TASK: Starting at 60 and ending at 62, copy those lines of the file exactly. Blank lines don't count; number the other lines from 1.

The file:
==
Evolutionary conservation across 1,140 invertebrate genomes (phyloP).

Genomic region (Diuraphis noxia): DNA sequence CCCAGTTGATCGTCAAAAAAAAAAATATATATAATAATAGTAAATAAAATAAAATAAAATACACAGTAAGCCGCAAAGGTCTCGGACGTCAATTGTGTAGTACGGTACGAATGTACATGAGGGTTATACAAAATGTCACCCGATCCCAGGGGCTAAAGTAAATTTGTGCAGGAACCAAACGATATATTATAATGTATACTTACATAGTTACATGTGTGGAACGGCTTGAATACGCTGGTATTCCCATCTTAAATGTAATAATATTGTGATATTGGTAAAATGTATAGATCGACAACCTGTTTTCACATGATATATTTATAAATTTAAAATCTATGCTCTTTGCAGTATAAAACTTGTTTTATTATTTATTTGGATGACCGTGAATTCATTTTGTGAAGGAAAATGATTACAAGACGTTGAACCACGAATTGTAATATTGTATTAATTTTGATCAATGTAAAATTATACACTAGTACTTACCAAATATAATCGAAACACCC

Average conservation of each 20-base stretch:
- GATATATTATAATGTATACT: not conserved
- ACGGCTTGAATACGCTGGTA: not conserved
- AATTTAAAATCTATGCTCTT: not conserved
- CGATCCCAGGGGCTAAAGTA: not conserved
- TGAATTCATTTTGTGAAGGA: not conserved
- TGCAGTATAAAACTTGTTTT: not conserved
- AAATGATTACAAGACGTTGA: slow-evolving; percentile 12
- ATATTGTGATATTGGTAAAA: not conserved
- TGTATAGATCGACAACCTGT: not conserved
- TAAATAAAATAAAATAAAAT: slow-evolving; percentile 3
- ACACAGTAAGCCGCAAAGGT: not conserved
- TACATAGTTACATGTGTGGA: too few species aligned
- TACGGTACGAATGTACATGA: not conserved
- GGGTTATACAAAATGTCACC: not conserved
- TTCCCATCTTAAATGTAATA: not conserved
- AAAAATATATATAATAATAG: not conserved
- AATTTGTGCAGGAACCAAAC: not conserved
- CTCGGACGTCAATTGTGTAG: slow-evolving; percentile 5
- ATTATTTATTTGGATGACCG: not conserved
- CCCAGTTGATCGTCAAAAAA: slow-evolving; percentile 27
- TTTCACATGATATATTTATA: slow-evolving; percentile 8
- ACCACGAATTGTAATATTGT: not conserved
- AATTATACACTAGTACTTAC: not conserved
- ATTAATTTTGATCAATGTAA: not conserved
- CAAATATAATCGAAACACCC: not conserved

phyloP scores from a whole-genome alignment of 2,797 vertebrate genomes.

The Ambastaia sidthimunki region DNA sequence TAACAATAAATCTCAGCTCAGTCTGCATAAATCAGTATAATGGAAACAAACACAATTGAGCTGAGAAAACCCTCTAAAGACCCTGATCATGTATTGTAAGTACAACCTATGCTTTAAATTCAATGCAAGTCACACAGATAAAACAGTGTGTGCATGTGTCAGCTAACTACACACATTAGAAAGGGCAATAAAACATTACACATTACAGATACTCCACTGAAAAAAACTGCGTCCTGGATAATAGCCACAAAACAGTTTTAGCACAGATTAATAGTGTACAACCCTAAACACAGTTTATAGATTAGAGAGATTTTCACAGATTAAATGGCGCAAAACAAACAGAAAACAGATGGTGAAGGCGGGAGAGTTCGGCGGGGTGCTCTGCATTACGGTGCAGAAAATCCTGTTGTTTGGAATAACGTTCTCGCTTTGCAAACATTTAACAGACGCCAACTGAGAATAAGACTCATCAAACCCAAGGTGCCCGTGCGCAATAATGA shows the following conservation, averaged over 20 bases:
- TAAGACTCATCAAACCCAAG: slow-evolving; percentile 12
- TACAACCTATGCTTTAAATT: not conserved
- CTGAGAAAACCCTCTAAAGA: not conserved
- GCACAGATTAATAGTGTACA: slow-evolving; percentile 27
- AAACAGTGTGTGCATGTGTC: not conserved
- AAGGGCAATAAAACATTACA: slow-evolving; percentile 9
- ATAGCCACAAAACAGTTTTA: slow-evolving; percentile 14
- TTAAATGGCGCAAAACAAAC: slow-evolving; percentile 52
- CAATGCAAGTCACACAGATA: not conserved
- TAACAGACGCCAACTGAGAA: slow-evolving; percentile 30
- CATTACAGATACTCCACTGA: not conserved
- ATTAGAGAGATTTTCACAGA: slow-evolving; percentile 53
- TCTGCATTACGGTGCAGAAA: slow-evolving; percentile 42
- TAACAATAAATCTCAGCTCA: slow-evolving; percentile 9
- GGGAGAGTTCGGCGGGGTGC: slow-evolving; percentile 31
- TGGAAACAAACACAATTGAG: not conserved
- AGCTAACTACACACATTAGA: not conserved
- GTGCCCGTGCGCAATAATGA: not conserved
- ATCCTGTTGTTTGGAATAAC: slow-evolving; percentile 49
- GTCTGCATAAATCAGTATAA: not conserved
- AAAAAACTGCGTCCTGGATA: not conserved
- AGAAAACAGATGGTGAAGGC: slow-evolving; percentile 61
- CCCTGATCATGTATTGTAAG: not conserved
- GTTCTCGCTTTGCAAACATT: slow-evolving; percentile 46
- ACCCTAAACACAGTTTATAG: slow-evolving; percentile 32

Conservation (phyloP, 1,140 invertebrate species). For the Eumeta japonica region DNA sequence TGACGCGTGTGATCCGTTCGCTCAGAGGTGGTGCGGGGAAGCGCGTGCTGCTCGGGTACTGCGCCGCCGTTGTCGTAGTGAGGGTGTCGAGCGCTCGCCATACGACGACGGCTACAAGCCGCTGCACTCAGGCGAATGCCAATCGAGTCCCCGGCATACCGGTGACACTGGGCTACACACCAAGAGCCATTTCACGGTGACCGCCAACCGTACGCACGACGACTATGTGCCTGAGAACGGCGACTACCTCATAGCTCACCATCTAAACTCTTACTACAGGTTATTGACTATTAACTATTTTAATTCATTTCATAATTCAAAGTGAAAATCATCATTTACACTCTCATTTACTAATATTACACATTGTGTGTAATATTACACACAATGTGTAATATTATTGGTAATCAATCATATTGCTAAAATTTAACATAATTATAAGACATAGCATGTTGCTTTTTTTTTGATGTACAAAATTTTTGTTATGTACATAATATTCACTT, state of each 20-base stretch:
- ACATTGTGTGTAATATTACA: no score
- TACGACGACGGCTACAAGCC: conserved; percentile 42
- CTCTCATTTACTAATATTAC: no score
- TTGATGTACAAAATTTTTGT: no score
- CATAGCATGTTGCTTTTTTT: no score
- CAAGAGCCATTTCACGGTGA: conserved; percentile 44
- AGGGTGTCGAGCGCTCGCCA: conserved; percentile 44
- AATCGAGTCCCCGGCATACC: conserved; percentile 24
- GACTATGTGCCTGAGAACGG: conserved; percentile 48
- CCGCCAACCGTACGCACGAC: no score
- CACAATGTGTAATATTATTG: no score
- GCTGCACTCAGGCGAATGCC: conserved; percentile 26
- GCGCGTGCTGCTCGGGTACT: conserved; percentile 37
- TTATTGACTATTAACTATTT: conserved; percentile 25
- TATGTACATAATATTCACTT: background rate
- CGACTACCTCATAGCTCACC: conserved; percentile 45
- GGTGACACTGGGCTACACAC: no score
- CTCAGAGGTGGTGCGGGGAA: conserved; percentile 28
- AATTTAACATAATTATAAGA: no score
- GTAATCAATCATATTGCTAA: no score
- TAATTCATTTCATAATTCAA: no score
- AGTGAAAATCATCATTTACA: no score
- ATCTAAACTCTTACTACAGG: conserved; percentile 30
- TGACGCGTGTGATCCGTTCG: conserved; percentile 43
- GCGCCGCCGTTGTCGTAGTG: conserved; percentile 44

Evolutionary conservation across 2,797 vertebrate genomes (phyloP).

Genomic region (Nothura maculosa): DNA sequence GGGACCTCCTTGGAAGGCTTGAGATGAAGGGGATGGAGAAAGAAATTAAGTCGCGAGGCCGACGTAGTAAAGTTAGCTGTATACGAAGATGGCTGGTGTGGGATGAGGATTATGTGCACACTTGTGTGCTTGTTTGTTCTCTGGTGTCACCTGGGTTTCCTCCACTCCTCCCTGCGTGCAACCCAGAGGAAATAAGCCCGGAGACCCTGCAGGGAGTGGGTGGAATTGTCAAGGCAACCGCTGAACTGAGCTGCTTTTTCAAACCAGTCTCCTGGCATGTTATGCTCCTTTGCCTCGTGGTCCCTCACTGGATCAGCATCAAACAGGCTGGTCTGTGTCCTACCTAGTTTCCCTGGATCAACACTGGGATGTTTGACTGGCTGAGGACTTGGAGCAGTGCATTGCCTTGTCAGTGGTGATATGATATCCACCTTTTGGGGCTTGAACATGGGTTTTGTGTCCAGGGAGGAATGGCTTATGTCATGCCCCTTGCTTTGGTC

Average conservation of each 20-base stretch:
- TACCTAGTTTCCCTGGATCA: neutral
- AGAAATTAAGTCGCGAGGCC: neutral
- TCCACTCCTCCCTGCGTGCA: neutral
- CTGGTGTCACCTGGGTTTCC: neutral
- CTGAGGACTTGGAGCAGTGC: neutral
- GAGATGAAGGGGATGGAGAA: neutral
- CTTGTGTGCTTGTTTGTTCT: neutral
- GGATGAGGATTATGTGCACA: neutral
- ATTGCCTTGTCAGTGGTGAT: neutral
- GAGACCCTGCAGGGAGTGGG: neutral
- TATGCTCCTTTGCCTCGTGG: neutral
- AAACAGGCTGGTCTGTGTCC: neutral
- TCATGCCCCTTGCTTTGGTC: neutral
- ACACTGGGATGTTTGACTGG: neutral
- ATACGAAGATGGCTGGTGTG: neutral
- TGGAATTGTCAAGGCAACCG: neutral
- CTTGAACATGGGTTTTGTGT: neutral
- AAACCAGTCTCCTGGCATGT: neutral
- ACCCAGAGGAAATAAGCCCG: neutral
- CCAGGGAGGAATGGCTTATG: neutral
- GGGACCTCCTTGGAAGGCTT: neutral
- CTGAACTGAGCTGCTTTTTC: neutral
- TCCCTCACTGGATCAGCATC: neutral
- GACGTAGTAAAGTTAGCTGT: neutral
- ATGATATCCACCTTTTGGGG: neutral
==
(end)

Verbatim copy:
- TTGATGTACAAAATTTTTGT: no score
- CATAGCATGTTGCTTTTTTT: no score
- CAAGAGCCATTTCACGGTGA: conserved; percentile 44